Time to Treatment and Mortality during Mandated Emergency Care for Sepsis - NEJM
More than 1.5 million cases of sepsis occur in the United States annually, and many patients with sepsis present to the emergency department. International clinical practice guidelines and the Centers for Medicare and Medicaid Services (CMS) recommend the prompt identification of sepsis and treatment with broad-spectrum antibiotic agents and intravenous fluids. These recommendations are supported by preclinical and observational studies suggesting that early treatment with antibiotics and intravenous fluids could reduce the number of avoidable deaths.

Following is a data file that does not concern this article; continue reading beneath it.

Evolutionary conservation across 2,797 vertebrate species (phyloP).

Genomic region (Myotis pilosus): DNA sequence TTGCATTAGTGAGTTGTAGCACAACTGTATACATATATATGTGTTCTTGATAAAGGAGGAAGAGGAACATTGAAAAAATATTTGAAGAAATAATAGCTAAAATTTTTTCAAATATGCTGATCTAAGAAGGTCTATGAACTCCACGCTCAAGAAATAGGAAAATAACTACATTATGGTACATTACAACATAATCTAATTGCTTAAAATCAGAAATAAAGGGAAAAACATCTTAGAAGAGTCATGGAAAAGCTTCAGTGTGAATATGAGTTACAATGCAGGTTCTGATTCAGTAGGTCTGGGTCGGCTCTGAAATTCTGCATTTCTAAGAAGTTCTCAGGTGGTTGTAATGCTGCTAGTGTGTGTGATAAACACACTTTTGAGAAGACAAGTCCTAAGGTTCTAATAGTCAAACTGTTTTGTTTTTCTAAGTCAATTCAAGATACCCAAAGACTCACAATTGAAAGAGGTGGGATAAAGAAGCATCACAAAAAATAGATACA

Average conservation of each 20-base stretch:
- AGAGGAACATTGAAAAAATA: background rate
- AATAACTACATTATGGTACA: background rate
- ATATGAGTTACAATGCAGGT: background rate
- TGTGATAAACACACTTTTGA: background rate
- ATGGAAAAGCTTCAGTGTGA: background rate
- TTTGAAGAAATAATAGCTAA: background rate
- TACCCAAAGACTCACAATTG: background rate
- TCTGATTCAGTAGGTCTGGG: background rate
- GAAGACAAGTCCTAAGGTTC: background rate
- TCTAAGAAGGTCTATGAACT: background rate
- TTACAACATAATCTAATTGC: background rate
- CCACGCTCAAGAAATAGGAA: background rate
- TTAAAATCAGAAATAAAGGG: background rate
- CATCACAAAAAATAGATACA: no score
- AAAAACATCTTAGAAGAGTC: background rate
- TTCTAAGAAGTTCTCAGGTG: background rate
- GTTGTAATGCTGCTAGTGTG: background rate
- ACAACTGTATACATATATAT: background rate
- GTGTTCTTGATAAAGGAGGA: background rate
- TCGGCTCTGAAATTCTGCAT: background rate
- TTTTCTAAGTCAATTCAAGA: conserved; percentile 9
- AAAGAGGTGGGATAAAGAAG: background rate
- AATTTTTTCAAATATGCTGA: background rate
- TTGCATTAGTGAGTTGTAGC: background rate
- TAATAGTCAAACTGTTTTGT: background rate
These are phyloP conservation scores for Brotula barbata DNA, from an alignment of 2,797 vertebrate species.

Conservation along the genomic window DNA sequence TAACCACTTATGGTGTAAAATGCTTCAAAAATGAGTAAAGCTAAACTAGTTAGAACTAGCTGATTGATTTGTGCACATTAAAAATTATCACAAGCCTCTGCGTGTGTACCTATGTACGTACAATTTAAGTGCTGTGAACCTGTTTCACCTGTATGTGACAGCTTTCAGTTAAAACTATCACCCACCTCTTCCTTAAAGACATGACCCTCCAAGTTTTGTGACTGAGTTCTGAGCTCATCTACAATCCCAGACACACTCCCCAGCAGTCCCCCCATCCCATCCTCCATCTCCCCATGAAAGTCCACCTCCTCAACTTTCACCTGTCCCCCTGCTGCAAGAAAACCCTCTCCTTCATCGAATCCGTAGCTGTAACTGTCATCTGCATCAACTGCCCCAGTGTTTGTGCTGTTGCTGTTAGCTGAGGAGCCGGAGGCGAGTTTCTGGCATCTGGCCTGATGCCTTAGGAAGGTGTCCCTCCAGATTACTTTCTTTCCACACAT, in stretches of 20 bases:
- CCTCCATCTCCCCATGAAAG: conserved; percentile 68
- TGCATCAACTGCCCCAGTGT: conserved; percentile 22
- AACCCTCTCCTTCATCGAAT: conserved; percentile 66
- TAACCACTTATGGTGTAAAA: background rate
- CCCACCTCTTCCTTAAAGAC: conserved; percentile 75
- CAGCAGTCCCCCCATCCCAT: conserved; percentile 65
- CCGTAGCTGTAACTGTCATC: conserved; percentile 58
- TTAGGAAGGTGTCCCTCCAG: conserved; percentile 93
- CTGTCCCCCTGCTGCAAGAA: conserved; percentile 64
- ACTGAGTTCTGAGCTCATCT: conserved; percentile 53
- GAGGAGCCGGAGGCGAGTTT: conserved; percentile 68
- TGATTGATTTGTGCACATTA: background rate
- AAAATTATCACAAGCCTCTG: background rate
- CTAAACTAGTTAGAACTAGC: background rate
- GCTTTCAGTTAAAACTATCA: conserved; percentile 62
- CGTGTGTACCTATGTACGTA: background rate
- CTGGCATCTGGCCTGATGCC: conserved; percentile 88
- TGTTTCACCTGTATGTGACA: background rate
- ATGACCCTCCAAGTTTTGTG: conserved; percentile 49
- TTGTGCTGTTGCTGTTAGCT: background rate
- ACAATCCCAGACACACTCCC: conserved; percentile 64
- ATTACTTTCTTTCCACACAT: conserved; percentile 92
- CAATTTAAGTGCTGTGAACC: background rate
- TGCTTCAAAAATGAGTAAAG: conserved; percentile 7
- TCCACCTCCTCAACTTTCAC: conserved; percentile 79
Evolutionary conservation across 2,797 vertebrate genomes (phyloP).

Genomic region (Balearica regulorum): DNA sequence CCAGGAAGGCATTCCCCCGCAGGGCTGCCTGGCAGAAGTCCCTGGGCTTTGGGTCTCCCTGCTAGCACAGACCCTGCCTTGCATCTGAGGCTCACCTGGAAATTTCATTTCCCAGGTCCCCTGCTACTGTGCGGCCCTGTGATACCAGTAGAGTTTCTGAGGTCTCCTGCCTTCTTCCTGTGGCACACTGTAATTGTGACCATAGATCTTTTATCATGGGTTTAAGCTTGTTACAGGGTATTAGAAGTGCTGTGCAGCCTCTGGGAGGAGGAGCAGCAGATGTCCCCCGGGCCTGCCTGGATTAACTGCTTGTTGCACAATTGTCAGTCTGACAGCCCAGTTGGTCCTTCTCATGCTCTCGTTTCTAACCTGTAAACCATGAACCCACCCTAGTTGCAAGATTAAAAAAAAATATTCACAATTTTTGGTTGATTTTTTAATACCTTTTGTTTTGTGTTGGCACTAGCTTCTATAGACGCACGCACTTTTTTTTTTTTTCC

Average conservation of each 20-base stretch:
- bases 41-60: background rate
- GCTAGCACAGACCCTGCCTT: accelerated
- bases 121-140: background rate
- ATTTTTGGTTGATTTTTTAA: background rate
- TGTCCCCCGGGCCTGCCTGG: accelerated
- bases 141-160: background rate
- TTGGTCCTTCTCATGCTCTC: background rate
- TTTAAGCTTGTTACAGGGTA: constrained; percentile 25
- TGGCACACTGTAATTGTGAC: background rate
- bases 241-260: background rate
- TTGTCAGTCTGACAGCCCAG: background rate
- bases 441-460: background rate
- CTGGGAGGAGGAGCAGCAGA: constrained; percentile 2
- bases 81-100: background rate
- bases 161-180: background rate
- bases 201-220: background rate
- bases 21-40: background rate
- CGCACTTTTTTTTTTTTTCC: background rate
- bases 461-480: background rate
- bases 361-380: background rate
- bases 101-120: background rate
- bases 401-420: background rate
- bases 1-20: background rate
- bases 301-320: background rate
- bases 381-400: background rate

Yet, considerable controversy exists about how rapidly sepsis must be treated. Some clinicians question the potential benefit of rapid treatment, citing the absence of data from randomized trials, the potential for adverse effects, and the challenging implementation of these efforts in environments where staff are often overworked. Using data from New York, where hospitals are required to implement protocols and report on the treatment of sepsis, we examined the association between the timing of treatment and risk-adjusted mortality.